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Short Story Right
by Kristy Taylor
No matter how fantastic the short story you have written
may be, without a catchy title the chances are good that
an editor will not read it. The title is the most
important part of the story as this is what first
captures the reader's attention.
A good title should grab the reader and make them wonder
what the story is about. A bad title will probably cause
the reader to skip the story altogether. This holds true
when submitting your stories for publication. Editors are
busy people and will pass on the story, often without
reading the first sentence, if your title doesn't capture
The title of your story will tell the editor a lot about
your creativity. If your title is strong, an editor will
be more likely to look at your story with a positive
So how do you come up with a good title? Below is a small
list of tips to help you come up with an attention
1. Keep it short, no
more than four or five words. Even two or three word
titles are generally more than enough. If you can come up
with a single word that conveys something about your
story, even better.
2. Avoid boring
titles. Don't name your story something like 'The
Monster' or 'The Sea' as these are dull and boring, and
too generalized. Instead, try for something that evokes
emotion. 'Under the Bed' would be a good title for a
scary story and 'High Tides' works better for a story
based on the ocean.
3. Make sure your
title fits your genre. Don't name a whodunit with a title
that could be confused with a romance story.
4. Make your title
easy to remember. This is another reason to keep the
title short. Use your creativity to come up with
something catchy that relates to the theme, the action,
or the characters of the story. A memorable title allows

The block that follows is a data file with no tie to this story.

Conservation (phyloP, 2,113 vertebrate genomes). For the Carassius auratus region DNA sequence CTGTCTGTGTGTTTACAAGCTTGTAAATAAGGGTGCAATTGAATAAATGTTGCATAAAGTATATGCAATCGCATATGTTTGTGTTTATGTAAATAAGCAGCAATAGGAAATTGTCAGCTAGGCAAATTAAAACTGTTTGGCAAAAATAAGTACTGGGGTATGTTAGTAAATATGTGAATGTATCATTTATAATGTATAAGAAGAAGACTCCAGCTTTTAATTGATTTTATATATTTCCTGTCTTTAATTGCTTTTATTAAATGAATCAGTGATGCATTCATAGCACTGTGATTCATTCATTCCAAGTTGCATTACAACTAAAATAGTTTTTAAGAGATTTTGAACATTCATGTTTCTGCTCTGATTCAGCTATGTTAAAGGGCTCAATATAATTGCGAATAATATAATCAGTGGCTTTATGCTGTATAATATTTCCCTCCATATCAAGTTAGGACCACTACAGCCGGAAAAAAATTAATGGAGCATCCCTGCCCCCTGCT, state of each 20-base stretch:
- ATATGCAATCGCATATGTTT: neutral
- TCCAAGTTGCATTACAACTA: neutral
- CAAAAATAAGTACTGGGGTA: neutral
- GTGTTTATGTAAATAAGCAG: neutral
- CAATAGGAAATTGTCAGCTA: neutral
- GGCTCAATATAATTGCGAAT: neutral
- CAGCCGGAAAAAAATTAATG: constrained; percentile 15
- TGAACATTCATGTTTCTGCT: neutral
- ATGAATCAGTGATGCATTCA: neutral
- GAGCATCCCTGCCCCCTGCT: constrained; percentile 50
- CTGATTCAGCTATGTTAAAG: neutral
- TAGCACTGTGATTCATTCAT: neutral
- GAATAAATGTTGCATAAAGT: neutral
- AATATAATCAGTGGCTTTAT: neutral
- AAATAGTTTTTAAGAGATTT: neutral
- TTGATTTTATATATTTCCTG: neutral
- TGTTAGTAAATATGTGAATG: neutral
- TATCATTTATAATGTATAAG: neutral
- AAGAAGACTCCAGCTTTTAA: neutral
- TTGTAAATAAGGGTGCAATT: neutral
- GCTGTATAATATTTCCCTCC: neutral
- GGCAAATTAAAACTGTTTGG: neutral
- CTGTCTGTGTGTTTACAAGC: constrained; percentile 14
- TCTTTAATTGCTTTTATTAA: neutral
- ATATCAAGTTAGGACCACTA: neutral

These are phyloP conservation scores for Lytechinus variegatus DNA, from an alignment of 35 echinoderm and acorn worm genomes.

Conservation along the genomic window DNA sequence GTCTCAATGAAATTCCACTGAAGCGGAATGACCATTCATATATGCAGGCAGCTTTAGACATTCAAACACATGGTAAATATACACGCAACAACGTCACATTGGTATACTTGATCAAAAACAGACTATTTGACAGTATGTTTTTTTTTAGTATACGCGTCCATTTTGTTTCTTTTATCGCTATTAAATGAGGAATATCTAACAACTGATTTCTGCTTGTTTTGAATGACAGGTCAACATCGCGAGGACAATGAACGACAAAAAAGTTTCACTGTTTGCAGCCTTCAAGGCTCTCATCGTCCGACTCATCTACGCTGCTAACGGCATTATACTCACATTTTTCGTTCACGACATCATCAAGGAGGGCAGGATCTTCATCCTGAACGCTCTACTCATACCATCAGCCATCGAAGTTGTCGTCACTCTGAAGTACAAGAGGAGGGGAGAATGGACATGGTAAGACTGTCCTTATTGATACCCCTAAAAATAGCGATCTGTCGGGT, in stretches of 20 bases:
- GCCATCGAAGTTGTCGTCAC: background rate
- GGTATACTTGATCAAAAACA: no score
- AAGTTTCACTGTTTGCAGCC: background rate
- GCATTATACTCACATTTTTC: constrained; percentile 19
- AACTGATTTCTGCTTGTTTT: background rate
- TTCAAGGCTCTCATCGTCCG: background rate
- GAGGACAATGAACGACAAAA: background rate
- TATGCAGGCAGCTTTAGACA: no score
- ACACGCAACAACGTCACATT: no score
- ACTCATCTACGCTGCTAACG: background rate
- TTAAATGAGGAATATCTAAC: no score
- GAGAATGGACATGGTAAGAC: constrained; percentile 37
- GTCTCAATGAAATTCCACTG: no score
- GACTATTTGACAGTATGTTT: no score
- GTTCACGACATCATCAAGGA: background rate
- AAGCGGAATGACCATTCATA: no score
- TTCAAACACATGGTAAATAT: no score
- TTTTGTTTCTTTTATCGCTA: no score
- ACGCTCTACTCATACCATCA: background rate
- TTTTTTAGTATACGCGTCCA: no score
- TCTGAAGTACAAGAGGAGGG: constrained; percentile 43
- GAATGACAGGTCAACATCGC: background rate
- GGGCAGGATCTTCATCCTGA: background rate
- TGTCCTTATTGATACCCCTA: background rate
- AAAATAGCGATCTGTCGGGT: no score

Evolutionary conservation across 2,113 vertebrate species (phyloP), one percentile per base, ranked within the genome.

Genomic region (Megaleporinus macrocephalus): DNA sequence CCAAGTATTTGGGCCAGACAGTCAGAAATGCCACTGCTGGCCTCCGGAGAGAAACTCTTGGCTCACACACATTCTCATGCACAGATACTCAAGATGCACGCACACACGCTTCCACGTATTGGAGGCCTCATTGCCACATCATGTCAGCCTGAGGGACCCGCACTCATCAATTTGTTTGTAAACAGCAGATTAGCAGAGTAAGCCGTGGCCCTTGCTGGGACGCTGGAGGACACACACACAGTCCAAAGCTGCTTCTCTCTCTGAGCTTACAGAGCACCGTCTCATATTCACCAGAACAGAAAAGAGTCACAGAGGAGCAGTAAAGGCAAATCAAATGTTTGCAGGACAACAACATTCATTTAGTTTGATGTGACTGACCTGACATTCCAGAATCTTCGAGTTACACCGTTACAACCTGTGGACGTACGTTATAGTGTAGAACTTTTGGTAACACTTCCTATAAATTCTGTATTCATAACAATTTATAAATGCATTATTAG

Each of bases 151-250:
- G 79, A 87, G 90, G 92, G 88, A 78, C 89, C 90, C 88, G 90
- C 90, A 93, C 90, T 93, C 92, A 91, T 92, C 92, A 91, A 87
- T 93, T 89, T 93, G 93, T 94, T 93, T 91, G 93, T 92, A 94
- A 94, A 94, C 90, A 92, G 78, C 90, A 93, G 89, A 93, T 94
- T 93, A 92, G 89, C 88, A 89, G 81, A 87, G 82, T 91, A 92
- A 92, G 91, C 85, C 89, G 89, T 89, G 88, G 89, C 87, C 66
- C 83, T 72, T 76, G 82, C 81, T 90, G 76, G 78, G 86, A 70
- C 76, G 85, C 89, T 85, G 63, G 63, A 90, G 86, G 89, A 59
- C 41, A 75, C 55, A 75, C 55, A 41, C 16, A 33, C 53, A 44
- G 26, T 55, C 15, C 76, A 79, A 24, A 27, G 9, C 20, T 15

your readers to recommend your story to others.
5. Research the title
you come up with. Although titles are not copyrighted,
you don't want your story confused with another story of
the same name. They can be similar without being exact.
So how do you spark your creativity to come up with the
perfect title for your story? The following are a handful
of ways to awaken your muse.
a. A short line of
dialogue or a memorable sentence from your story can
sometimes be the right choice.
b. A common phrase or
expression can often be found that sums up the theme of
your story. Or use a play on words, where only one
element of the phrase is changed.
Borrow a line from an established work. Look at
Shakespeare, the Bible or other well known book, song or
Use one your main characters' names. Think
along the lines of 'Tom Sawyer' or Stephen King's
e. Likewise, your
title can be your setting. Think of Brokeback Mountain,
Lost in Space, etc...
f. A good title can convey the main idea of
your story. 'Misery' or 'Legends of the Fall' are good
g. Use word
association to link together elements of the story.
h. Allow the action
to determine the name. By adding an 'ing' to the first
word, you can come up with a catchy title. Some examples
of this could be Chasing Rainbows or Dreaming Life Away.
Often, you can spend hours coming up with a title only to
have the editor change it after accepting the story for
publication. Sometimes the new title will make little
sense to you. While you may think your title is perfect,
the editor knows the publication's readers well and may
think the alternative is a better choice. And while this
may irk your ego, knowing the story will be published is
its own reward.
However you come up with the title to your short story,
remember it is the first impression the editor will have
about your writing abilities. Like the logline to a
screenplay or the first paragraph of a novel, the title
should represent the story they are about to read. At the
end of the day, you want the editor to remember your
story and place it in the 'accepted for publication'
stack on their desk.
Kristy Taylor is a syndicated freelance journalist with
articles and short stories strewn across all forms of
media. She has written and published numerous books, and
is the executive editor of KT Publishing. For free
listings of short story competitions visit www.shortstorycompetitions.com .
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